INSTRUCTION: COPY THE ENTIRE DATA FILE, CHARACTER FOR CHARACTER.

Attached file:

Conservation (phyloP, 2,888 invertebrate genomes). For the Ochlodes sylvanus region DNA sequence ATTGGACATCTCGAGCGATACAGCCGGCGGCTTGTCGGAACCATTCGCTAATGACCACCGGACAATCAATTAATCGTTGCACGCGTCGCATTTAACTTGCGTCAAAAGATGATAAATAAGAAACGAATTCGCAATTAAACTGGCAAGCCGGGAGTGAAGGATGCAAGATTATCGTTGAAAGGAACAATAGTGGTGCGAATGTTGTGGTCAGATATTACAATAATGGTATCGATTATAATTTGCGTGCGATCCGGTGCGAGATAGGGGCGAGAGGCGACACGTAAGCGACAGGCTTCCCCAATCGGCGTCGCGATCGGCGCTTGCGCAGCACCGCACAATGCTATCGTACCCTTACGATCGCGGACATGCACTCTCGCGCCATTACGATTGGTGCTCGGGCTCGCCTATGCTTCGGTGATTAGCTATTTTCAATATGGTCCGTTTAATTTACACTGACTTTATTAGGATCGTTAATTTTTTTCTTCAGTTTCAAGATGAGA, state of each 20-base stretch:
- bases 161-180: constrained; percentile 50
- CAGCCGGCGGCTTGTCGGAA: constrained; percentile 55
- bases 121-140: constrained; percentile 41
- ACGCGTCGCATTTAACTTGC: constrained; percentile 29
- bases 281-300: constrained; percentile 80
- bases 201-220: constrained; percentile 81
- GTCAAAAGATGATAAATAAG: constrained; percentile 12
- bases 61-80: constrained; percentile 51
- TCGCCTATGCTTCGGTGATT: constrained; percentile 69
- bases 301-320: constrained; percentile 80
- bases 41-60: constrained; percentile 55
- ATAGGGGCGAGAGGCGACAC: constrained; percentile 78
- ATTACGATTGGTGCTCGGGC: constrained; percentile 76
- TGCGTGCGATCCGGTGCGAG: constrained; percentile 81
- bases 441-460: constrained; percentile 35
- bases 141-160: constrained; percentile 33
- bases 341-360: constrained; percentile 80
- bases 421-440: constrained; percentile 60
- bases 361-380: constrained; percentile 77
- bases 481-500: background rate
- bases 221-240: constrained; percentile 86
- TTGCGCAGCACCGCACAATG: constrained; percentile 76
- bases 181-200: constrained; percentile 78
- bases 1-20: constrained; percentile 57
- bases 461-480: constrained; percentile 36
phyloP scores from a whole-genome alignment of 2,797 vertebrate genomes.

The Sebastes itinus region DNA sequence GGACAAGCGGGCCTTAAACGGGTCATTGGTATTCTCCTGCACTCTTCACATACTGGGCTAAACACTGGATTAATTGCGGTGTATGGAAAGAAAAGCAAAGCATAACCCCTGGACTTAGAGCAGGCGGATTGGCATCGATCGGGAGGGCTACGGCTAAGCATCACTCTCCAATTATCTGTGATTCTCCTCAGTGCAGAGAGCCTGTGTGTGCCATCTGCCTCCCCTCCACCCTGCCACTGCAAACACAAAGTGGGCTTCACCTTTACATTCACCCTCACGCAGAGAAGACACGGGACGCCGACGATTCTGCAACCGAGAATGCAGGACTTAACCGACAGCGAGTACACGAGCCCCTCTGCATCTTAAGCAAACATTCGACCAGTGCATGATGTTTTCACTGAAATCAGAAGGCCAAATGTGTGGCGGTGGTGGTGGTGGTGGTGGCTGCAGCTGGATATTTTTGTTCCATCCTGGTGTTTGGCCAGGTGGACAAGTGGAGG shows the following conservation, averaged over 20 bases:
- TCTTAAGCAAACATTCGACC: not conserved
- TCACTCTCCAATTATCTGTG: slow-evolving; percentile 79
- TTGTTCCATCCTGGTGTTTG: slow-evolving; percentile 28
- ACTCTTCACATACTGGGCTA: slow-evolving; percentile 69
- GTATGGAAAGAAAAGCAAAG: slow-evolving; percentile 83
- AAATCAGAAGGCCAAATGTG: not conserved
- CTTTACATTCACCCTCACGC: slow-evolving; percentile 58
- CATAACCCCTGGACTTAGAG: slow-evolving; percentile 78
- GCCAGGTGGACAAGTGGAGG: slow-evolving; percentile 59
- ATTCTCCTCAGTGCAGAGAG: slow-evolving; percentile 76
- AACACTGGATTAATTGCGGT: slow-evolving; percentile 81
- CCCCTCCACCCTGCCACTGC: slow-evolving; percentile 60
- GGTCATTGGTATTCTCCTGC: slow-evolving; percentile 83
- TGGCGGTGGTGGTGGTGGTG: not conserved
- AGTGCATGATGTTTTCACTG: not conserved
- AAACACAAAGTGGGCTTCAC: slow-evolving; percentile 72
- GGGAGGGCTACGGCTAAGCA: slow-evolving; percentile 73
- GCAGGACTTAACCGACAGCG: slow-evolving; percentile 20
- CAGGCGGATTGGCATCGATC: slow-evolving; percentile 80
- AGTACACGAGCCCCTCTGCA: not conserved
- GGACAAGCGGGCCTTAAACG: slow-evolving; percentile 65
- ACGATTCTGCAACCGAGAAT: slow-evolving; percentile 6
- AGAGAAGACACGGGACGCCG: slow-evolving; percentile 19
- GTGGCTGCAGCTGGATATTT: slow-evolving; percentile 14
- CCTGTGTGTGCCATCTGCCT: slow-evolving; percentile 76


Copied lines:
Conservation (phyloP, 2,888 invertebrate genomes). For the Ochlodes sylvanus region DNA sequence ATTGGACATCTCGAGCGATACAGCCGGCGGCTTGTCGGAACCATTCGCTAATGACCACCGGACAATCAATTAATCGTTGCACGCGTCGCATTTAACTTGCGTCAAAAGATGATAAATAAGAAACGAATTCGCAATTAAACTGGCAAGCCGGGAGTGAAGGATGCAAGATTATCGTTGAAAGGAACAATAGTGGTGCGAATGTTGTGGTCAGATATTACAATAATGGTATCGATTATAATTTGCGTGCGATCCGGTGCGAGATAGGGGCGAGAGGCGACACGTAAGCGACAGGCTTCCCCAATCGGCGTCGCGATCGGCGCTTGCGCAGCACCGCACAATGCTATCGTACCCTTACGATCGCGGACATGCACTCTCGCGCCATTACGATTGGTGCTCGGGCTCGCCTATGCTTCGGTGATTAGCTATTTTCAATATGGTCCGTTTAATTTACACTGACTTTATTAGGATCGTTAATTTTTTTCTTCAGTTTCAAGATGAGA, state of each 20-base stretch:
- bases 161-180: constrained; percentile 50
- CAGCCGGCGGCTTGTCGGAA: constrained; percentile 55
- bases 121-140: constrained; percentile 41
- ACGCGTCGCATTTAACTTGC: constrained; percentile 29
- bases 281-300: constrained; percentile 80
- bases 201-220: constrained; percentile 81
- GTCAAAAGATGATAAATAAG: constrained; percentile 12
- bases 61-80: constrained; percentile 51
- TCGCCTATGCTTCGGTGATT: constrained; percentile 69
- bases 301-320: constrained; percentile 80
- bases 41-60: constrained; percentile 55
- ATAGGGGCGAGAGGCGACAC: constrained; percentile 78
- ATTACGATTGGTGCTCGGGC: constrained; percentile 76
- TGCGTGCGATCCGGTGCGAG: constrained; percentile 81
- bases 441-460: constrained; percentile 35
- bases 141-160: constrained; percentile 33
- bases 341-360: constrained; percentile 80
- bases 421-440: constrained; percentile 60
- bases 361-380: constrained; percentile 77
- bases 481-500: background rate
- bases 221-240: constrained; percentile 86
- TTGCGCAGCACCGCACAATG: constrained; percentile 76
- bases 181-200: constrained; percentile 78
- bases 1-20: constrained; percentile 57
- bases 461-480: constrained; percentile 36
phyloP scores from a whole-genome alignment of 2,797 vertebrate genomes.

The Sebastes itinus region DNA sequence GGACAAGCGGGCCTTAAACGGGTCATTGGTATTCTCCTGCACTCTTCACATACTGGGCTAAACACTGGATTAATTGCGGTGTATGGAAAGAAAAGCAAAGCATAACCCCTGGACTTAGAGCAGGCGGATTGGCATCGATCGGGAGGGCTACGGCTAAGCATCACTCTCCAATTATCTGTGATTCTCCTCAGTGCAGAGAGCCTGTGTGTGCCATCTGCCTCCCCTCCACCCTGCCACTGCAAACACAAAGTGGGCTTCACCTTTACATTCACCCTCACGCAGAGAAGACACGGGACGCCGACGATTCTGCAACCGAGAATGCAGGACTTAACCGACAGCGAGTACACGAGCCCCTCTGCATCTTAAGCAAACATTCGACCAGTGCATGATGTTTTCACTGAAATCAGAAGGCCAAATGTGTGGCGGTGGTGGTGGTGGTGGTGGCTGCAGCTGGATATTTTTGTTCCATCCTGGTGTTTGGCCAGGTGGACAAGTGGAGG shows the following conservation, averaged over 20 bases:
- TCTTAAGCAAACATTCGACC: not conserved
- TCACTCTCCAATTATCTGTG: slow-evolving; percentile 79
- TTGTTCCATCCTGGTGTTTG: slow-evolving; percentile 28
- ACTCTTCACATACTGGGCTA: slow-evolving; percentile 69
- GTATGGAAAGAAAAGCAAAG: slow-evolving; percentile 83
- AAATCAGAAGGCCAAATGTG: not conserved
- CTTTACATTCACCCTCACGC: slow-evolving; percentile 58
- CATAACCCCTGGACTTAGAG: slow-evolving; percentile 78
- GCCAGGTGGACAAGTGGAGG: slow-evolving; percentile 59
- ATTCTCCTCAGTGCAGAGAG: slow-evolving; percentile 76
- AACACTGGATTAATTGCGGT: slow-evolving; percentile 81
- CCCCTCCACCCTGCCACTGC: slow-evolving; percentile 60
- GGTCATTGGTATTCTCCTGC: slow-evolving; percentile 83
- TGGCGGTGGTGGTGGTGGTG: not conserved
- AGTGCATGATGTTTTCACTG: not conserved
- AAACACAAAGTGGGCTTCAC: slow-evolving; percentile 72
- GGGAGGGCTACGGCTAAGCA: slow-evolving; percentile 73
- GCAGGACTTAACCGACAGCG: slow-evolving; percentile 20
- CAGGCGGATTGGCATCGATC: slow-evolving; percentile 80
- AGTACACGAGCCCCTCTGCA: not conserved
- GGACAAGCGGGCCTTAAACG: slow-evolving; percentile 65
- ACGATTCTGCAACCGAGAAT: slow-evolving; percentile 6
- AGAGAAGACACGGGACGCCG: slow-evolving; percentile 19
- GTGGCTGCAGCTGGATATTT: slow-evolving; percentile 14
- CCTGTGTGTGCCATCTGCCT: slow-evolving; percentile 76